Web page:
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Title: 'Britain an island again' : nature, the military and popular views of the British countryside, c.1930-1965
Author: Davis, Sophia Danielle
Awarding Body: University of Cambridge
Current Institution: University of Cambridge
Date of Award: 2011
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This thesis is a mythical and empirical history of British interactions with the countryside in the mid-twentieth century, through a case study of the Suffolk coast. From early in the twentieth century aeroplane flight focussed attention on Britain’s status as an island, an effect compounded by the post-WWII shrinking of the empire. Late-modernist literature translated the end of empire into a resurgent concept of national culture, and this thesis examines a similar process of mediation in scientific, natural historical and military discourses. I show how from the 1930s onwards, island myths were mobilised in a variety of very localised sites, which acted as both metaphor and metonym. The thesis weaves together two usually unconnected styles of enquiry: institutional and networked histories; and histories of lived experiences and historical consciousness. In a geographical reappraisal of the early history of radar, I show how island myths were used to establish authority for the sites, Orfordness and Bawdsey Manor. I examine how the sites were simultaneously made to extend into the surrounding space and coordinate a national defence system. I then investigate the development of practices of representation and display in radar, and relate them to broader trends, especially concerning ideas of surveillance. Adding to the militarised landscapes of radar, I investigate changing conceptions of wartime Suffolk, as isolated places and spaces of simulation appeared all over the country. Militarisation also played an important role in the post-war recolonisation of Britain, via Suffolk, by the avocet (Recurvirostra avosetta). I use this episode to trace ties between the landscape and local and national identity in cultures of nature conservation and natural history. Finally, I bring literary representations of Suffolk into the picture. Using popular guidebooks, topographical studies and histories, I investigate the changing relation between the space of ‘secluded’ Suffolk and the historical consciousness associated with it. I use three case studies of literary treatments to examine the gradual incorporation of military Suffolk into countryside writing.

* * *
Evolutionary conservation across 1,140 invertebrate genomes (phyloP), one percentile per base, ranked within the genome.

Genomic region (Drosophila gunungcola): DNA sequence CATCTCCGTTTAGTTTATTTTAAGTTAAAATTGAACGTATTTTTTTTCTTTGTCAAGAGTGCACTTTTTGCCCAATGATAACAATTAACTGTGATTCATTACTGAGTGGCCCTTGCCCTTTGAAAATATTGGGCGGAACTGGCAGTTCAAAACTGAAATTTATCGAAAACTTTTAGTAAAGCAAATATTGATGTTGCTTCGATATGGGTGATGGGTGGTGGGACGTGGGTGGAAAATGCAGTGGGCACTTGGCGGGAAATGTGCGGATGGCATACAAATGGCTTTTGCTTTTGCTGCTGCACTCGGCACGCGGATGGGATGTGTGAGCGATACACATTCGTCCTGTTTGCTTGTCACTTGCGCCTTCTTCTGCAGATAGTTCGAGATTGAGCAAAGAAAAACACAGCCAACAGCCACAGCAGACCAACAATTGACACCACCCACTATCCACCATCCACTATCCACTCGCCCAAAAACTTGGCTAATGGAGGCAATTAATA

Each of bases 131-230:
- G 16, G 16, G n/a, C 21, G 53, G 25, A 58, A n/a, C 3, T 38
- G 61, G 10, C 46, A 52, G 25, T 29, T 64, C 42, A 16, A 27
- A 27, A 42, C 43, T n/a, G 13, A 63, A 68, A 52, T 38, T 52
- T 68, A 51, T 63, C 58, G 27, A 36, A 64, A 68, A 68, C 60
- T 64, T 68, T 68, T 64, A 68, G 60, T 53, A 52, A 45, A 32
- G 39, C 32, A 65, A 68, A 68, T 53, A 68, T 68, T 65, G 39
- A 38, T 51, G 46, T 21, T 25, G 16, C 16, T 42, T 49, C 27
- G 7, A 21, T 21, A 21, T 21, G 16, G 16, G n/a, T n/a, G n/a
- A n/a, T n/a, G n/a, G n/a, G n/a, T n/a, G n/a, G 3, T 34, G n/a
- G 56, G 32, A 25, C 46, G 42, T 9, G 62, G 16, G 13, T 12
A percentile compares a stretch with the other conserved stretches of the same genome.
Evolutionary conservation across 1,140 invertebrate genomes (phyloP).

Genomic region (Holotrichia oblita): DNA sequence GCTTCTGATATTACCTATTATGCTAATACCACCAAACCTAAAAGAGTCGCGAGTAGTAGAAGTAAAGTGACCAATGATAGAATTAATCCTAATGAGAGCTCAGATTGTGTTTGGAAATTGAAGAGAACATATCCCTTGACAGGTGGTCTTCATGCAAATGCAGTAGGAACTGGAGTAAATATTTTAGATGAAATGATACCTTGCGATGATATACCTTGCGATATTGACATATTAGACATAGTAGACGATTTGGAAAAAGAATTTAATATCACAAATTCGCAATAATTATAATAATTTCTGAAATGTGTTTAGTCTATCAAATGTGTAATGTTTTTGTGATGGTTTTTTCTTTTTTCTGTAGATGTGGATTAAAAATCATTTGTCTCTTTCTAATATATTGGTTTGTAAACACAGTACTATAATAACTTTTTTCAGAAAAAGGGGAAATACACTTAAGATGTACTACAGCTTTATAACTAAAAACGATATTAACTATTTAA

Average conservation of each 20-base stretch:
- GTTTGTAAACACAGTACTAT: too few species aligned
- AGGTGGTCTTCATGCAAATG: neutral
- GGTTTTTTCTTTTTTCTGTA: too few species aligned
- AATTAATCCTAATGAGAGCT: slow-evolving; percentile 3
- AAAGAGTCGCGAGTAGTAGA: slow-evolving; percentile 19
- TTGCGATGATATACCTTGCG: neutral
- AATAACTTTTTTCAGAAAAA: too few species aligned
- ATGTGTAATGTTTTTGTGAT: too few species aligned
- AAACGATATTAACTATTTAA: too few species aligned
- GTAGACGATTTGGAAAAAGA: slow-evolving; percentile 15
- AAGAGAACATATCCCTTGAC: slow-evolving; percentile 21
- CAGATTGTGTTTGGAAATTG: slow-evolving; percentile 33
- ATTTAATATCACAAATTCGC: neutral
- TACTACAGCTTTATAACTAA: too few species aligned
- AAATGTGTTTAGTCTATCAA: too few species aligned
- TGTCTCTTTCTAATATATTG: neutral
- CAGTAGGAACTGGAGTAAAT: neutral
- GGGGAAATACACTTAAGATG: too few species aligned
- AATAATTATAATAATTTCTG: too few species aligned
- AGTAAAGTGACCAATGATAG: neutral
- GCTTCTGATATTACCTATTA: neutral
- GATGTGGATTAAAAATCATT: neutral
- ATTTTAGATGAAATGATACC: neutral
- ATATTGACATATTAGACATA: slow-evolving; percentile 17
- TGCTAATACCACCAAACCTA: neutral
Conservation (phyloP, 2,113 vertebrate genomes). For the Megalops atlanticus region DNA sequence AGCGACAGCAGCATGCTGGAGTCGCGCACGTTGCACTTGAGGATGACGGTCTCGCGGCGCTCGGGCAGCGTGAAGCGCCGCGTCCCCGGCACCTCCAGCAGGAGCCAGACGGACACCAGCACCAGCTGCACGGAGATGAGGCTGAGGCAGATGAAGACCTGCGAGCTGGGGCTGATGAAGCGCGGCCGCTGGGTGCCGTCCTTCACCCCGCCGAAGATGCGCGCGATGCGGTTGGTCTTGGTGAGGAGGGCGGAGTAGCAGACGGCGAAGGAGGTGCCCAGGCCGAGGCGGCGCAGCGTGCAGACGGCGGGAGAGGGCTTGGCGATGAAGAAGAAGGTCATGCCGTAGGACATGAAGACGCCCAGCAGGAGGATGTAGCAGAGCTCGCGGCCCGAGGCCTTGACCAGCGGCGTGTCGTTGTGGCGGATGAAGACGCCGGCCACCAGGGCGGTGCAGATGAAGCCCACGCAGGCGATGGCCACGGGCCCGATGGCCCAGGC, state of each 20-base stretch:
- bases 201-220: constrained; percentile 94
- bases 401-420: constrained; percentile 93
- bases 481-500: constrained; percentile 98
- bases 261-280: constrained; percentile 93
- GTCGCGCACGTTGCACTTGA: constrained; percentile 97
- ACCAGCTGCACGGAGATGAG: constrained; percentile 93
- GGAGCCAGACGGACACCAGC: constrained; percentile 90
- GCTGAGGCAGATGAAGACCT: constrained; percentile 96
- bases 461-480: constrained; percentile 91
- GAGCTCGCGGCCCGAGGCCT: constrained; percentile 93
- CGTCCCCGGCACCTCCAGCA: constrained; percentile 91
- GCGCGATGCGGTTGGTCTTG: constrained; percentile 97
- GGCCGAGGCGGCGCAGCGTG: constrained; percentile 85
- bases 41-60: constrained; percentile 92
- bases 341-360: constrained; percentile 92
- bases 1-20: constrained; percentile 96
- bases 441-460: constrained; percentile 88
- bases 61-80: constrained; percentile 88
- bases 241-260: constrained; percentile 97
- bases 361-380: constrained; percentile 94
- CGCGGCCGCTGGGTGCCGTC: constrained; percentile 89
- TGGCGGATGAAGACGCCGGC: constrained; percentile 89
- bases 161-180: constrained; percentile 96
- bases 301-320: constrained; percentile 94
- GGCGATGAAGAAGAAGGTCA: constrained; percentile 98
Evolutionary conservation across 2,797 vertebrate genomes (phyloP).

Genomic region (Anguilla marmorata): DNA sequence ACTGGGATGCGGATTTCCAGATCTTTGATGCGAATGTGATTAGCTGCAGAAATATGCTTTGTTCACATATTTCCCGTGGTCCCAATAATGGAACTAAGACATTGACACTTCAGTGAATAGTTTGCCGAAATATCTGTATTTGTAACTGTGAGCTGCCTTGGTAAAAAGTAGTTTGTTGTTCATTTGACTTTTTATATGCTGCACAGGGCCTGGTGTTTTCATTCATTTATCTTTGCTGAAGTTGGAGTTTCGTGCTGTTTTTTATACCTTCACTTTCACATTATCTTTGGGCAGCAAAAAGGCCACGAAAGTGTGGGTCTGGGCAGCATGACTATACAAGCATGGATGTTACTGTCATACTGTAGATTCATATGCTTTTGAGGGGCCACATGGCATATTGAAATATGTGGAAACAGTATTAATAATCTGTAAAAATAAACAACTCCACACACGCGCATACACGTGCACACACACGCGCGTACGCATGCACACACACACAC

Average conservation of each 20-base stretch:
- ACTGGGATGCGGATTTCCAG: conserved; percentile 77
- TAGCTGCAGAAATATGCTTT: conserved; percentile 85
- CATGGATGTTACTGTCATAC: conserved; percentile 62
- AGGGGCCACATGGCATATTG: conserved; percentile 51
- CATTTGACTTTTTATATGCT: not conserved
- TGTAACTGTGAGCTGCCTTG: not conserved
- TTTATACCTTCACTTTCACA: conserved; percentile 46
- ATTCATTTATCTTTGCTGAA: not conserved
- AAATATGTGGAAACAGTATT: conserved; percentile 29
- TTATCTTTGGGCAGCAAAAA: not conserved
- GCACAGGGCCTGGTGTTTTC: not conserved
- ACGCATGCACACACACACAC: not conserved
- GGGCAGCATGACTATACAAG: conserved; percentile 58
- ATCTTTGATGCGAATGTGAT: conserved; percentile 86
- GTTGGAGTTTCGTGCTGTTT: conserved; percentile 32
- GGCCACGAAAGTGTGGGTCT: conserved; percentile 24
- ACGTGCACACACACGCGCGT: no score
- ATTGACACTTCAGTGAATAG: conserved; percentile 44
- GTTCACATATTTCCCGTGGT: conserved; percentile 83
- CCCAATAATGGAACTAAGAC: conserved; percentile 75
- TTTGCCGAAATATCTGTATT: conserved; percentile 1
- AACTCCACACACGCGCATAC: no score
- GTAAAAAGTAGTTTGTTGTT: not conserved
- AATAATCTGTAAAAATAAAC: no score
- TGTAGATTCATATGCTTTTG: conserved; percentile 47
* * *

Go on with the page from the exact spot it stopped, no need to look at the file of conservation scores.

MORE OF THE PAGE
Supervisor: Not available Sponsor: Not available
Qualification Name: Thesis (Ph.D.) Qualification Level: Doctoral